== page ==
What is the best Linux OS overall?

I love OpenSuSE. It is designed to be practical to everyone, from the newbie, to the expert. You can make it as secure as you want, a gaming machine if you want, proprietary software your thing, no problem. Science machine, Development machine, Web Design machine, Print Server, File server, so much more.

What is your favorite and why?

I always used Debian and that was the best OS I ever used, among all the ones I tried and I tried a whole lot.

Recently, I read about NixOS, which makes big promises. If those are true, this is the next-gen OS for private use. Next time I will find the opportunity, I will try that one out. If that OS holds its promises, I will be switching to that, as it is solving huge problems with all the other distributions:
Reliability, Revertability and Persistence of Configuration.

Basically, you can do whatever you want on the OS. If something goes wrong, just revert it back.
Dependency hell? No, thank you; just install several version of the same libc, without conflicts. Same with bigger programs. Need several versions of an IDE? No problem, either.

If that wasn’t good enough, the best part is that you can customize your OS exactly the way you want and there is NO trouble re-installing the whole OS from scratch. No manual configurations. Nothing. Just use the Nix configuration files you created in the first place and that’s it – Nix will customize your newly installed or upgraded OS on its own, without you needing to fiddle around and apply your customizations manually, as you need to do with other OS, where you can maybe copy back the /home folder to the new installation and hope it goes well.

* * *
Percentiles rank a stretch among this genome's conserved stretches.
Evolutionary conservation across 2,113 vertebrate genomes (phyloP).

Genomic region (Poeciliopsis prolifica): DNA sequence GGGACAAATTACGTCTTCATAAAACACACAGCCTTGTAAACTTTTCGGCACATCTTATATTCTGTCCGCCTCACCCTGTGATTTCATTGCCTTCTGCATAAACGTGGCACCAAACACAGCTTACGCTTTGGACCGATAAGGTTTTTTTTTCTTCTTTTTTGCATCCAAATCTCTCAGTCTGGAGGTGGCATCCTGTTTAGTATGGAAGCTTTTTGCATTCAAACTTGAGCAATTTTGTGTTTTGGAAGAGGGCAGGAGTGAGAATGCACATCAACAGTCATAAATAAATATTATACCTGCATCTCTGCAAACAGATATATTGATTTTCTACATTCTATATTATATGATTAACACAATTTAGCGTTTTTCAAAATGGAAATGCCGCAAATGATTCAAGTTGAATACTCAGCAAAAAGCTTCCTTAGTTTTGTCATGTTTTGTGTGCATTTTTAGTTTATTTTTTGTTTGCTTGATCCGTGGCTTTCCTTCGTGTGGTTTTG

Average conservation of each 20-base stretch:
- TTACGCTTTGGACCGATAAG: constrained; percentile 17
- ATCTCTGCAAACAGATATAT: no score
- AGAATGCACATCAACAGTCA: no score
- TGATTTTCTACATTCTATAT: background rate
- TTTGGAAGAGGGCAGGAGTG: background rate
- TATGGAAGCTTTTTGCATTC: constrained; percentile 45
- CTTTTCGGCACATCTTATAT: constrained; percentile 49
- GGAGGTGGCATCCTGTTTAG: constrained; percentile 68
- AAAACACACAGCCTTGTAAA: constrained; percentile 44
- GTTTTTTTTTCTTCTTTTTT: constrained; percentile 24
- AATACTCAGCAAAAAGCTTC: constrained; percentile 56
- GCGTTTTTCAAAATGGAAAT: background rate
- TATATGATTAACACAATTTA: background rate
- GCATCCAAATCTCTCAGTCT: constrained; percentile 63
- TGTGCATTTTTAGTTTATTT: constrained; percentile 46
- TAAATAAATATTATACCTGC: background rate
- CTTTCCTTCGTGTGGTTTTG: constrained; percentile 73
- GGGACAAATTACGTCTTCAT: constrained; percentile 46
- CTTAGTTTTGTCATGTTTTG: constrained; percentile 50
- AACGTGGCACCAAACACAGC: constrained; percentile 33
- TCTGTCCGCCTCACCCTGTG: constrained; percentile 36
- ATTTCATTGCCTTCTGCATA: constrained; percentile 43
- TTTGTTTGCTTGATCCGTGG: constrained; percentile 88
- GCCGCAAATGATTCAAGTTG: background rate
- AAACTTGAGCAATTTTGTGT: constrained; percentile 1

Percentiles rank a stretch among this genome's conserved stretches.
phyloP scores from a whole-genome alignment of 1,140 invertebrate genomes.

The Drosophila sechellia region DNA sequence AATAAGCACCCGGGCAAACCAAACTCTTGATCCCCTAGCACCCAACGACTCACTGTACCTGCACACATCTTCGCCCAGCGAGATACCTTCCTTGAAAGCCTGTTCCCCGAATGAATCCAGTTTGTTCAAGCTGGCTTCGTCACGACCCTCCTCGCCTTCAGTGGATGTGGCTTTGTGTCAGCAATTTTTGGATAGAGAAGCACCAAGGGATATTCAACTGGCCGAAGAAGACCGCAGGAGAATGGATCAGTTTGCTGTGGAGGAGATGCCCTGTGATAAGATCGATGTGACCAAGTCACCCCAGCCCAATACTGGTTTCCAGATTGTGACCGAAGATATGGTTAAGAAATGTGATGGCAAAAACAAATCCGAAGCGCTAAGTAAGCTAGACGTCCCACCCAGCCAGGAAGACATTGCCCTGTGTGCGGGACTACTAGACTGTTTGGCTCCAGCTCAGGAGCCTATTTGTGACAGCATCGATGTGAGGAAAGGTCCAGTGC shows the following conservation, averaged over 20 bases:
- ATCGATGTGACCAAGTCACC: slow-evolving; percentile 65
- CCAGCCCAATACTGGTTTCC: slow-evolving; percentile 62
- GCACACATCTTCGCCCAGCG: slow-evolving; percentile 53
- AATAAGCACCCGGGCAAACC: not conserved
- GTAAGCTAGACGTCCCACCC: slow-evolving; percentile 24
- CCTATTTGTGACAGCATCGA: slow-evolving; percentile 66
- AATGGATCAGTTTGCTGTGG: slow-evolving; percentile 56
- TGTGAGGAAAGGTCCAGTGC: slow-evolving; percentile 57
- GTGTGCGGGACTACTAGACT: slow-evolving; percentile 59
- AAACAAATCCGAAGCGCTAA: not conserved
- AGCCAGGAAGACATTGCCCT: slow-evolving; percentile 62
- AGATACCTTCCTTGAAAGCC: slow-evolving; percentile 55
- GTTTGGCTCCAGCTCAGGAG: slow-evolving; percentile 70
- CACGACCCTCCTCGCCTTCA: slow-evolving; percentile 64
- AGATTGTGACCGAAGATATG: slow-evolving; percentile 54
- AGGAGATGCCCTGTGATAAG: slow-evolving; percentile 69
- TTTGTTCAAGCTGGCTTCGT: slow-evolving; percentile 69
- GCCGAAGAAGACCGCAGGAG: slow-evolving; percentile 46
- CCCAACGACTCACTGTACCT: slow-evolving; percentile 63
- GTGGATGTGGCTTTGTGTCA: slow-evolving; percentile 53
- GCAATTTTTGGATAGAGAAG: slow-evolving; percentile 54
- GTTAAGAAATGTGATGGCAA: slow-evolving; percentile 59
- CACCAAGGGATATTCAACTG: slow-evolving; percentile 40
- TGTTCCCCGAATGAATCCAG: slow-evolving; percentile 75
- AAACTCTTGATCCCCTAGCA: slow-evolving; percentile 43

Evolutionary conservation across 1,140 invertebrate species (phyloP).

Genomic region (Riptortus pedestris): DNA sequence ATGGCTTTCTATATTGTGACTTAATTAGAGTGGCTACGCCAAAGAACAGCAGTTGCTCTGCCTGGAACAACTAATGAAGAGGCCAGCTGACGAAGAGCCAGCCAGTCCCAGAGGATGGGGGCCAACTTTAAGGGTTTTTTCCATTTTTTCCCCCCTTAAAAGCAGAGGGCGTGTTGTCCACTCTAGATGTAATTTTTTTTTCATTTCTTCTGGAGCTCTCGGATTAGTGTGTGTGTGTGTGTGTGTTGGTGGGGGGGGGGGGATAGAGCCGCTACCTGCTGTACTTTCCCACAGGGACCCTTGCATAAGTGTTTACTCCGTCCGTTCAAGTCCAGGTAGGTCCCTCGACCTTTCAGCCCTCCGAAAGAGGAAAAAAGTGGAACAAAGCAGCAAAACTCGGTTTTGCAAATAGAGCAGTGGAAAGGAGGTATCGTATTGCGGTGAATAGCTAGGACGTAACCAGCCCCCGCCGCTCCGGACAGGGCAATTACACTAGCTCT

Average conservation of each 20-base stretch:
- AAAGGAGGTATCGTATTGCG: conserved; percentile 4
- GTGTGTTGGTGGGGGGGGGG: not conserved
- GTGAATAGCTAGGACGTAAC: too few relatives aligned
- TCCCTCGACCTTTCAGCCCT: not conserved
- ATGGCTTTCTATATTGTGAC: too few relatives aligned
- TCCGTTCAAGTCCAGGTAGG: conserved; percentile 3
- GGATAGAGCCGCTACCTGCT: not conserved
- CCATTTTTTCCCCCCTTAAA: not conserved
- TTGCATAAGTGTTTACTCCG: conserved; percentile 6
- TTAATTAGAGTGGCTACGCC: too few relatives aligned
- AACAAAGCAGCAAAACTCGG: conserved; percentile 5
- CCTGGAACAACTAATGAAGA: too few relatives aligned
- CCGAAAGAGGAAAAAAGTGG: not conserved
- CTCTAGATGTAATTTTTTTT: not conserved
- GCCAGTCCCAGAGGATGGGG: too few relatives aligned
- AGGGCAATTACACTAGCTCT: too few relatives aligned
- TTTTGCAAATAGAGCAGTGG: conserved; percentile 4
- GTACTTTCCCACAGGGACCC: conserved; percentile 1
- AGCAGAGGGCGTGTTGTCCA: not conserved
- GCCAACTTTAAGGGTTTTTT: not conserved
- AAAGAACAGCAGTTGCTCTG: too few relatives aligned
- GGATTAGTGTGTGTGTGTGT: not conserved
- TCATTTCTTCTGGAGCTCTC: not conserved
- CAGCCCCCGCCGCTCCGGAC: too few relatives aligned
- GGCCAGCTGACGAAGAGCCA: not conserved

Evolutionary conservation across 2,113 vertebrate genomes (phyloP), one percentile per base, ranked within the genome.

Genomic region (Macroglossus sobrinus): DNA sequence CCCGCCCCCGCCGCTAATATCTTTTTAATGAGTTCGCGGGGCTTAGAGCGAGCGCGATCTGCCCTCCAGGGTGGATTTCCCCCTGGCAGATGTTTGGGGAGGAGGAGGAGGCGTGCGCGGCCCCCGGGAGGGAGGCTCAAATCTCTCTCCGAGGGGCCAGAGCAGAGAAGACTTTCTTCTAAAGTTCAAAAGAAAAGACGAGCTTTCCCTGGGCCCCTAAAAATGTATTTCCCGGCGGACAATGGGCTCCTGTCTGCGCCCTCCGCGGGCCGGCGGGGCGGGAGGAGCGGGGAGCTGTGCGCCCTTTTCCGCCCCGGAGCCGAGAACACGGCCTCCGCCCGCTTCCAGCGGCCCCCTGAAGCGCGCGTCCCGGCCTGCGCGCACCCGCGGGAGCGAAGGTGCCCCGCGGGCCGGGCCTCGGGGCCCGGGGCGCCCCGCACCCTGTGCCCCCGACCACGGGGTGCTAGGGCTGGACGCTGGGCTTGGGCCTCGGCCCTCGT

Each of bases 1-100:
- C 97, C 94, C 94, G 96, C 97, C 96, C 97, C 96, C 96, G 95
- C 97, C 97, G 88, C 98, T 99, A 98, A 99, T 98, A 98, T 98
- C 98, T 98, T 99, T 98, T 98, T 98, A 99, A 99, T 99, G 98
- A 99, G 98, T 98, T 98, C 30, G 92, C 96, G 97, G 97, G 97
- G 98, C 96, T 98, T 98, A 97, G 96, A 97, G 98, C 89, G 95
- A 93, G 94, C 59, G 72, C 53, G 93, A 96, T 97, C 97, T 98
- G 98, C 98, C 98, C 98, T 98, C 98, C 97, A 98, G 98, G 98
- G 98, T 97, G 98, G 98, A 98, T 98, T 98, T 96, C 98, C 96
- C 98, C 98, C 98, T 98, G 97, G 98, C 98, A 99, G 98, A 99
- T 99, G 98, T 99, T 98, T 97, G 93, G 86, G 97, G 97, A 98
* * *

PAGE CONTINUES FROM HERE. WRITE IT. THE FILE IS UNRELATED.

That said, I still need to see for myself, if it really works as advertised. But, if it does, then this is the best OS for personal use, hands down.

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I downloaded the Live DVD of NixOS and burned it, and ran it. It is A LOT like Arch in that you have to do much manually. And it is not like the OpenSuSE Tumbleweed version where you have the latest version of everything and it is a rolling version, meaning there is no fixed version numbers, just snapshots at certain dates that they make an ISO out of. I like OpenSuSE because I am inherently lazy and like things done for me automatically. I can granulary configure, compile, build an RPM, or anything else via Konsole (A terminal).